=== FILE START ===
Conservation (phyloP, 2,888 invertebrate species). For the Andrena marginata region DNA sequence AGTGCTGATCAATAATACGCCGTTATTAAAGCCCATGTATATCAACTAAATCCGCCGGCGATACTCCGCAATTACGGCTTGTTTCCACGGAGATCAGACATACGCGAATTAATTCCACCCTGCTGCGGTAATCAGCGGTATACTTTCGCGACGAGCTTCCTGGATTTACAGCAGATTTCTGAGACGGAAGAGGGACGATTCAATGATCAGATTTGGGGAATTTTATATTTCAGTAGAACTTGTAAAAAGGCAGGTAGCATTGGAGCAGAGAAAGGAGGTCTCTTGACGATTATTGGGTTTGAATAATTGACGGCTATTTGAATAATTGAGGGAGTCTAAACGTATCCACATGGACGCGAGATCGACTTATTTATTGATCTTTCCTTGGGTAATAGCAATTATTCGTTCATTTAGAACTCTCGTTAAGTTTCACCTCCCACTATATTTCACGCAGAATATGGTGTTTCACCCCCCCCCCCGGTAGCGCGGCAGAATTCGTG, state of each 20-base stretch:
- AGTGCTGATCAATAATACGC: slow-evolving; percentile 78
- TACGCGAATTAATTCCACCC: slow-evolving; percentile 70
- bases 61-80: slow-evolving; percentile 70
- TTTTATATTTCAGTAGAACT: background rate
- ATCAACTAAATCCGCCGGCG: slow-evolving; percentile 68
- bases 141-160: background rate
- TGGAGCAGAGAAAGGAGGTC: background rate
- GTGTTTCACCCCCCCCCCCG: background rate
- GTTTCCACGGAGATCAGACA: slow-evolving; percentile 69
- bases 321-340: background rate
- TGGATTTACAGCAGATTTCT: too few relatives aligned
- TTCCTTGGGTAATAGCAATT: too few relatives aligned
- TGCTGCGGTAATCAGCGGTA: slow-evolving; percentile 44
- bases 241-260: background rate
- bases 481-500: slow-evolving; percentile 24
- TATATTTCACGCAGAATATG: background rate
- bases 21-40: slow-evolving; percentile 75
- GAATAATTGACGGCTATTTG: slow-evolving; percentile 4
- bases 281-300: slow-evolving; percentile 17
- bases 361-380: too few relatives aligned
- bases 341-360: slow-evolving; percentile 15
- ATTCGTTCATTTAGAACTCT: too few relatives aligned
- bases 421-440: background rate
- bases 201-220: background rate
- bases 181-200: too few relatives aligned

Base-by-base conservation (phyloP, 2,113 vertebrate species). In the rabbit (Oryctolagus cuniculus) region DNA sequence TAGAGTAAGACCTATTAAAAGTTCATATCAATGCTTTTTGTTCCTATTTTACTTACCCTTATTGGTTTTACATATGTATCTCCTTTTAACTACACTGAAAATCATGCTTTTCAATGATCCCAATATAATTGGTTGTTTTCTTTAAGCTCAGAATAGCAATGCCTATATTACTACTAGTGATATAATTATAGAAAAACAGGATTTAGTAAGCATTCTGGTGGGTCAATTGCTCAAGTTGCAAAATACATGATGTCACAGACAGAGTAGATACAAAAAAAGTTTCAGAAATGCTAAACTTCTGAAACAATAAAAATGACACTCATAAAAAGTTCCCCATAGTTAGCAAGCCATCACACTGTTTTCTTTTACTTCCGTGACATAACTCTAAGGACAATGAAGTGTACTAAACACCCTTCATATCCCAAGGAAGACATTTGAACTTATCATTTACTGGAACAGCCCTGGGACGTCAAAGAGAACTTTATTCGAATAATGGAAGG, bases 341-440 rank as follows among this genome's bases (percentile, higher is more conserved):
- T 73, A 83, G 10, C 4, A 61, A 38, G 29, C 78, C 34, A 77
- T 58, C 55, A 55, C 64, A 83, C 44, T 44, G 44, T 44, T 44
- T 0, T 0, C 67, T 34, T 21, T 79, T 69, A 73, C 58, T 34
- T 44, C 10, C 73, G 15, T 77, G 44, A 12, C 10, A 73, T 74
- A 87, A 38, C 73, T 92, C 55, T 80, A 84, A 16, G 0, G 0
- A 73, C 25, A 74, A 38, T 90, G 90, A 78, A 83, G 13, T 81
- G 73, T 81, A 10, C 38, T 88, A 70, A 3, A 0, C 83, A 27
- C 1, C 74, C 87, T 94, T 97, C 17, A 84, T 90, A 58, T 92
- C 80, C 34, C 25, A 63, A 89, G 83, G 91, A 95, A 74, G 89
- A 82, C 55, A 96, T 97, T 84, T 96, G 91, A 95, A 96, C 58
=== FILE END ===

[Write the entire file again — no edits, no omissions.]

Conservation (phyloP, 2,888 invertebrate species). For the Andrena marginata region DNA sequence AGTGCTGATCAATAATACGCCGTTATTAAAGCCCATGTATATCAACTAAATCCGCCGGCGATACTCCGCAATTACGGCTTGTTTCCACGGAGATCAGACATACGCGAATTAATTCCACCCTGCTGCGGTAATCAGCGGTATACTTTCGCGACGAGCTTCCTGGATTTACAGCAGATTTCTGAGACGGAAGAGGGACGATTCAATGATCAGATTTGGGGAATTTTATATTTCAGTAGAACTTGTAAAAAGGCAGGTAGCATTGGAGCAGAGAAAGGAGGTCTCTTGACGATTATTGGGTTTGAATAATTGACGGCTATTTGAATAATTGAGGGAGTCTAAACGTATCCACATGGACGCGAGATCGACTTATTTATTGATCTTTCCTTGGGTAATAGCAATTATTCGTTCATTTAGAACTCTCGTTAAGTTTCACCTCCCACTATATTTCACGCAGAATATGGTGTTTCACCCCCCCCCCCGGTAGCGCGGCAGAATTCGTG, state of each 20-base stretch:
- AGTGCTGATCAATAATACGC: slow-evolving; percentile 78
- TACGCGAATTAATTCCACCC: slow-evolving; percentile 70
- bases 61-80: slow-evolving; percentile 70
- TTTTATATTTCAGTAGAACT: background rate
- ATCAACTAAATCCGCCGGCG: slow-evolving; percentile 68
- bases 141-160: background rate
- TGGAGCAGAGAAAGGAGGTC: background rate
- GTGTTTCACCCCCCCCCCCG: background rate
- GTTTCCACGGAGATCAGACA: slow-evolving; percentile 69
- bases 321-340: background rate
- TGGATTTACAGCAGATTTCT: too few relatives aligned
- TTCCTTGGGTAATAGCAATT: too few relatives aligned
- TGCTGCGGTAATCAGCGGTA: slow-evolving; percentile 44
- bases 241-260: background rate
- bases 481-500: slow-evolving; percentile 24
- TATATTTCACGCAGAATATG: background rate
- bases 21-40: slow-evolving; percentile 75
- GAATAATTGACGGCTATTTG: slow-evolving; percentile 4
- bases 281-300: slow-evolving; percentile 17
- bases 361-380: too few relatives aligned
- bases 341-360: slow-evolving; percentile 15
- ATTCGTTCATTTAGAACTCT: too few relatives aligned
- bases 421-440: background rate
- bases 201-220: background rate
- bases 181-200: too few relatives aligned

Base-by-base conservation (phyloP, 2,113 vertebrate species). In the rabbit (Oryctolagus cuniculus) region DNA sequence TAGAGTAAGACCTATTAAAAGTTCATATCAATGCTTTTTGTTCCTATTTTACTTACCCTTATTGGTTTTACATATGTATCTCCTTTTAACTACACTGAAAATCATGCTTTTCAATGATCCCAATATAATTGGTTGTTTTCTTTAAGCTCAGAATAGCAATGCCTATATTACTACTAGTGATATAATTATAGAAAAACAGGATTTAGTAAGCATTCTGGTGGGTCAATTGCTCAAGTTGCAAAATACATGATGTCACAGACAGAGTAGATACAAAAAAAGTTTCAGAAATGCTAAACTTCTGAAACAATAAAAATGACACTCATAAAAAGTTCCCCATAGTTAGCAAGCCATCACACTGTTTTCTTTTACTTCCGTGACATAACTCTAAGGACAATGAAGTGTACTAAACACCCTTCATATCCCAAGGAAGACATTTGAACTTATCATTTACTGGAACAGCCCTGGGACGTCAAAGAGAACTTTATTCGAATAATGGAAGG, bases 341-440 rank as follows among this genome's bases (percentile, higher is more conserved):
- T 73, A 83, G 10, C 4, A 61, A 38, G 29, C 78, C 34, A 77
- T 58, C 55, A 55, C 64, A 83, C 44, T 44, G 44, T 44, T 44
- T 0, T 0, C 67, T 34, T 21, T 79, T 69, A 73, C 58, T 34
- T 44, C 10, C 73, G 15, T 77, G 44, A 12, C 10, A 73, T 74
- A 87, A 38, C 73, T 92, C 55, T 80, A 84, A 16, G 0, G 0
- A 73, C 25, A 74, A 38, T 90, G 90, A 78, A 83, G 13, T 81
- G 73, T 81, A 10, C 38, T 88, A 70, A 3, A 0, C 83, A 27
- C 1, C 74, C 87, T 94, T 97, C 17, A 84, T 90, A 58, T 92
- C 80, C 34, C 25, A 63, A 89, G 83, G 91, A 95, A 74, G 89
- A 82, C 55, A 96, T 97, T 84, T 96, G 91, A 95, A 96, C 58